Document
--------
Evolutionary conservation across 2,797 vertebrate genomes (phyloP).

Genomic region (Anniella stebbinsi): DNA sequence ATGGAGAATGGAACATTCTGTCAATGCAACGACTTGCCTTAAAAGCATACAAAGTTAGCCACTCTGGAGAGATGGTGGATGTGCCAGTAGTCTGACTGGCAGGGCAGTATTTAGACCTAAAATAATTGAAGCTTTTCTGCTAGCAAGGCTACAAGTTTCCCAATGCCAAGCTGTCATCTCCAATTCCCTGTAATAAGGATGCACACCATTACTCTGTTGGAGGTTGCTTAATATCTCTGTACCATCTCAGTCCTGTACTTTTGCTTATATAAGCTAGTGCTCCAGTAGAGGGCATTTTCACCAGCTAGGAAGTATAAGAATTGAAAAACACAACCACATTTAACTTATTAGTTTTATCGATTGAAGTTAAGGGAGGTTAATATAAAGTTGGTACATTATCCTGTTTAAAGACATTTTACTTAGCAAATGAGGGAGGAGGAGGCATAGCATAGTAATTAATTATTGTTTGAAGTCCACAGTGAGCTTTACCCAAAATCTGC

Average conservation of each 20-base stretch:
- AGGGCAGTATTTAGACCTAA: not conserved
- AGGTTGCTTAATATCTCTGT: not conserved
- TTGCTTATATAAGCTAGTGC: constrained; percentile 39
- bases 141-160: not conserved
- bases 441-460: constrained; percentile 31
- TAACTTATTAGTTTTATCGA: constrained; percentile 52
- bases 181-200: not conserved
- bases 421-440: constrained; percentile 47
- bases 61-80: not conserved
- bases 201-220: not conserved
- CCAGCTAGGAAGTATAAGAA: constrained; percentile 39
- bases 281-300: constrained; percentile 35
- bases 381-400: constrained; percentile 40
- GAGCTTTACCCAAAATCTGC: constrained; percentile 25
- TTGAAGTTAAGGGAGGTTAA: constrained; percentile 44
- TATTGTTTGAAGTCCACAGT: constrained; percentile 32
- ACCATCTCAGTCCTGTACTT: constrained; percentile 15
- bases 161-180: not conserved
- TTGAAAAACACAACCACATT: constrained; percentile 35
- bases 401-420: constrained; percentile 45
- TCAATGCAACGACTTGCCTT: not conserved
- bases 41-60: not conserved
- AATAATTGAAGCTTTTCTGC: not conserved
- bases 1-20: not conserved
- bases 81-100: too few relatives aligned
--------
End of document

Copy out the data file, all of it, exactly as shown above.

Evolutionary conservation across 2,797 vertebrate genomes (phyloP).

Genomic region (Anniella stebbinsi): DNA sequence ATGGAGAATGGAACATTCTGTCAATGCAACGACTTGCCTTAAAAGCATACAAAGTTAGCCACTCTGGAGAGATGGTGGATGTGCCAGTAGTCTGACTGGCAGGGCAGTATTTAGACCTAAAATAATTGAAGCTTTTCTGCTAGCAAGGCTACAAGTTTCCCAATGCCAAGCTGTCATCTCCAATTCCCTGTAATAAGGATGCACACCATTACTCTGTTGGAGGTTGCTTAATATCTCTGTACCATCTCAGTCCTGTACTTTTGCTTATATAAGCTAGTGCTCCAGTAGAGGGCATTTTCACCAGCTAGGAAGTATAAGAATTGAAAAACACAACCACATTTAACTTATTAGTTTTATCGATTGAAGTTAAGGGAGGTTAATATAAAGTTGGTACATTATCCTGTTTAAAGACATTTTACTTAGCAAATGAGGGAGGAGGAGGCATAGCATAGTAATTAATTATTGTTTGAAGTCCACAGTGAGCTTTACCCAAAATCTGC

Average conservation of each 20-base stretch:
- AGGGCAGTATTTAGACCTAA: not conserved
- AGGTTGCTTAATATCTCTGT: not conserved
- TTGCTTATATAAGCTAGTGC: constrained; percentile 39
- bases 141-160: not conserved
- bases 441-460: constrained; percentile 31
- TAACTTATTAGTTTTATCGA: constrained; percentile 52
- bases 181-200: not conserved
- bases 421-440: constrained; percentile 47
- bases 61-80: not conserved
- bases 201-220: not conserved
- CCAGCTAGGAAGTATAAGAA: constrained; percentile 39
- bases 281-300: constrained; percentile 35
- bases 381-400: constrained; percentile 40
- GAGCTTTACCCAAAATCTGC: constrained; percentile 25
- TTGAAGTTAAGGGAGGTTAA: constrained; percentile 44
- TATTGTTTGAAGTCCACAGT: constrained; percentile 32
- ACCATCTCAGTCCTGTACTT: constrained; percentile 15
- bases 161-180: not conserved
- TTGAAAAACACAACCACATT: constrained; percentile 35
- bases 401-420: constrained; percentile 45
- TCAATGCAACGACTTGCCTT: not conserved
- bases 41-60: not conserved
- AATAATTGAAGCTTTTCTGC: not conserved
- bases 1-20: not conserved
- bases 81-100: too few relatives aligned